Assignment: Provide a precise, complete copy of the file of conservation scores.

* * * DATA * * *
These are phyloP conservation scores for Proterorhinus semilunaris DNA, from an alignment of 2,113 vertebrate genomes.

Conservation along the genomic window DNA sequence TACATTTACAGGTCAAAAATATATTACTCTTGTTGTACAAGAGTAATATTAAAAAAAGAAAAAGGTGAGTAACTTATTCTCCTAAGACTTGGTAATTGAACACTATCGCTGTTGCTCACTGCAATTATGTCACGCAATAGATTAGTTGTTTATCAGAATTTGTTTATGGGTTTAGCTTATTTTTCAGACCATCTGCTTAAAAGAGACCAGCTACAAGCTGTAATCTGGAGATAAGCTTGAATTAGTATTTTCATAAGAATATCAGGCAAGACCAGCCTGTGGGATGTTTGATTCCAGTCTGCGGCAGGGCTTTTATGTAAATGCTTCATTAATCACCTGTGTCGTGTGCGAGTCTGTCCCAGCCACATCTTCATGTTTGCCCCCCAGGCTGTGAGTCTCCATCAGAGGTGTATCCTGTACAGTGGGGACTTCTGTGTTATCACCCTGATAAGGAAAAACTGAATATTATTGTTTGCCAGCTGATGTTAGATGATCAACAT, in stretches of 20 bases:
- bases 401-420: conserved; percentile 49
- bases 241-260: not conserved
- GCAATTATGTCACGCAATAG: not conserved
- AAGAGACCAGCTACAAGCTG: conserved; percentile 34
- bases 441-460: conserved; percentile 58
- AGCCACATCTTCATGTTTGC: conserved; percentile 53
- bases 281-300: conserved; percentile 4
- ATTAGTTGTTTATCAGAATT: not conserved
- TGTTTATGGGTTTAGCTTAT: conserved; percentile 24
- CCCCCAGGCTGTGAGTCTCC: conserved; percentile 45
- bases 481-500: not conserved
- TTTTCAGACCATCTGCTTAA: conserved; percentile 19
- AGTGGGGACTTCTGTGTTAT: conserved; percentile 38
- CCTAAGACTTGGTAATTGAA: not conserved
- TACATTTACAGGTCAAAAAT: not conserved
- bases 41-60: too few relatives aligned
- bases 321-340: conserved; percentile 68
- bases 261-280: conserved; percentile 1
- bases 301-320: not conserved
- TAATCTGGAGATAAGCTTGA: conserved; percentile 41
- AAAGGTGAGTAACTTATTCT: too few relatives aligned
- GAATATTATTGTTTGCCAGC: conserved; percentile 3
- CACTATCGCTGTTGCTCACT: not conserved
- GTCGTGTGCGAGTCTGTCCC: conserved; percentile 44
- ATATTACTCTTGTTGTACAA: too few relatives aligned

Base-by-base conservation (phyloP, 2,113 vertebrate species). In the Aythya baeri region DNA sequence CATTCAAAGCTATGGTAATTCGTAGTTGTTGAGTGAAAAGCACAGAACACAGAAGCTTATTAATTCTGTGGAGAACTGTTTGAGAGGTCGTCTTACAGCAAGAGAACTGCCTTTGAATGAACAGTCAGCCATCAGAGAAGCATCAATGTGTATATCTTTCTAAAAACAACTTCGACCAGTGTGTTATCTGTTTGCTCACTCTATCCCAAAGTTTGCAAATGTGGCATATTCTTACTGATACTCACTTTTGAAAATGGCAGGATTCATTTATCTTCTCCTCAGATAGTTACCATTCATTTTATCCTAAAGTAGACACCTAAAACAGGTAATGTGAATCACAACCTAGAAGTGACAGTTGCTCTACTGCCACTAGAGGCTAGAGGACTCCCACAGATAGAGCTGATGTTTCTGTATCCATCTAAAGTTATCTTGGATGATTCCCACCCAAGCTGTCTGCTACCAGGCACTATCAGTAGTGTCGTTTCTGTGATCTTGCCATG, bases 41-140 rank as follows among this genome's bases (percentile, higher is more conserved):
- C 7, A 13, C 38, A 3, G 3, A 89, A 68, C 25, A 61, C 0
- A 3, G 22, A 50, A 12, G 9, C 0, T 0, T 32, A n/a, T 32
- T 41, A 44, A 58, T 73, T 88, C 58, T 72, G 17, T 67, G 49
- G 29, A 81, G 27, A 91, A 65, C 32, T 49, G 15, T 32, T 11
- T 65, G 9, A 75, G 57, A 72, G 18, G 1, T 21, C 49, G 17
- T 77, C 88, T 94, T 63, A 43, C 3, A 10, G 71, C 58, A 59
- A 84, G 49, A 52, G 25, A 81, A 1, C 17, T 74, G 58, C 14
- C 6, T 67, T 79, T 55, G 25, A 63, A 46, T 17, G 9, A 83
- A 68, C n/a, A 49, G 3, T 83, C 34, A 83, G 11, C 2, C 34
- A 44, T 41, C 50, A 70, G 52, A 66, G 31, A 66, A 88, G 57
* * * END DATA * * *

These are phyloP conservation scores for Proterorhinus semilunaris DNA, from an alignment of 2,113 vertebrate genomes.

Conservation along the genomic window DNA sequence TACATTTACAGGTCAAAAATATATTACTCTTGTTGTACAAGAGTAATATTAAAAAAAGAAAAAGGTGAGTAACTTATTCTCCTAAGACTTGGTAATTGAACACTATCGCTGTTGCTCACTGCAATTATGTCACGCAATAGATTAGTTGTTTATCAGAATTTGTTTATGGGTTTAGCTTATTTTTCAGACCATCTGCTTAAAAGAGACCAGCTACAAGCTGTAATCTGGAGATAAGCTTGAATTAGTATTTTCATAAGAATATCAGGCAAGACCAGCCTGTGGGATGTTTGATTCCAGTCTGCGGCAGGGCTTTTATGTAAATGCTTCATTAATCACCTGTGTCGTGTGCGAGTCTGTCCCAGCCACATCTTCATGTTTGCCCCCCAGGCTGTGAGTCTCCATCAGAGGTGTATCCTGTACAGTGGGGACTTCTGTGTTATCACCCTGATAAGGAAAAACTGAATATTATTGTTTGCCAGCTGATGTTAGATGATCAACAT, in stretches of 20 bases:
- bases 401-420: conserved; percentile 49
- bases 241-260: not conserved
- GCAATTATGTCACGCAATAG: not conserved
- AAGAGACCAGCTACAAGCTG: conserved; percentile 34
- bases 441-460: conserved; percentile 58
- AGCCACATCTTCATGTTTGC: conserved; percentile 53
- bases 281-300: conserved; percentile 4
- ATTAGTTGTTTATCAGAATT: not conserved
- TGTTTATGGGTTTAGCTTAT: conserved; percentile 24
- CCCCCAGGCTGTGAGTCTCC: conserved; percentile 45
- bases 481-500: not conserved
- TTTTCAGACCATCTGCTTAA: conserved; percentile 19
- AGTGGGGACTTCTGTGTTAT: conserved; percentile 38
- CCTAAGACTTGGTAATTGAA: not conserved
- TACATTTACAGGTCAAAAAT: not conserved
- bases 41-60: too few relatives aligned
- bases 321-340: conserved; percentile 68
- bases 261-280: conserved; percentile 1
- bases 301-320: not conserved
- TAATCTGGAGATAAGCTTGA: conserved; percentile 41
- AAAGGTGAGTAACTTATTCT: too few relatives aligned
- GAATATTATTGTTTGCCAGC: conserved; percentile 3
- CACTATCGCTGTTGCTCACT: not conserved
- GTCGTGTGCGAGTCTGTCCC: conserved; percentile 44
- ATATTACTCTTGTTGTACAA: too few relatives aligned

Base-by-base conservation (phyloP, 2,113 vertebrate species). In the Aythya baeri region DNA sequence CATTCAAAGCTATGGTAATTCGTAGTTGTTGAGTGAAAAGCACAGAACACAGAAGCTTATTAATTCTGTGGAGAACTGTTTGAGAGGTCGTCTTACAGCAAGAGAACTGCCTTTGAATGAACAGTCAGCCATCAGAGAAGCATCAATGTGTATATCTTTCTAAAAACAACTTCGACCAGTGTGTTATCTGTTTGCTCACTCTATCCCAAAGTTTGCAAATGTGGCATATTCTTACTGATACTCACTTTTGAAAATGGCAGGATTCATTTATCTTCTCCTCAGATAGTTACCATTCATTTTATCCTAAAGTAGACACCTAAAACAGGTAATGTGAATCACAACCTAGAAGTGACAGTTGCTCTACTGCCACTAGAGGCTAGAGGACTCCCACAGATAGAGCTGATGTTTCTGTATCCATCTAAAGTTATCTTGGATGATTCCCACCCAAGCTGTCTGCTACCAGGCACTATCAGTAGTGTCGTTTCTGTGATCTTGCCATG, bases 41-140 rank as follows among this genome's bases (percentile, higher is more conserved):
- C 7, A 13, C 38, A 3, G 3, A 89, A 68, C 25, A 61, C 0
- A 3, G 22, A 50, A 12, G 9, C 0, T 0, T 32, A n/a, T 32
- T 41, A 44, A 58, T 73, T 88, C 58, T 72, G 17, T 67, G 49
- G 29, A 81, G 27, A 91, A 65, C 32, T 49, G 15, T 32, T 11
- T 65, G 9, A 75, G 57, A 72, G 18, G 1, T 21, C 49, G 17
- T 77, C 88, T 94, T 63, A 43, C 3, A 10, G 71, C 58, A 59
- A 84, G 49, A 52, G 25, A 81, A 1, C 17, T 74, G 58, C 14
- C 6, T 67, T 79, T 55, G 25, A 63, A 46, T 17, G 9, A 83
- A 68, C n/a, A 49, G 3, T 83, C 34, A 83, G 11, C 2, C 34
- A 44, T 41, C 50, A 70, G 52, A 66, G 31, A 66, A 88, G 57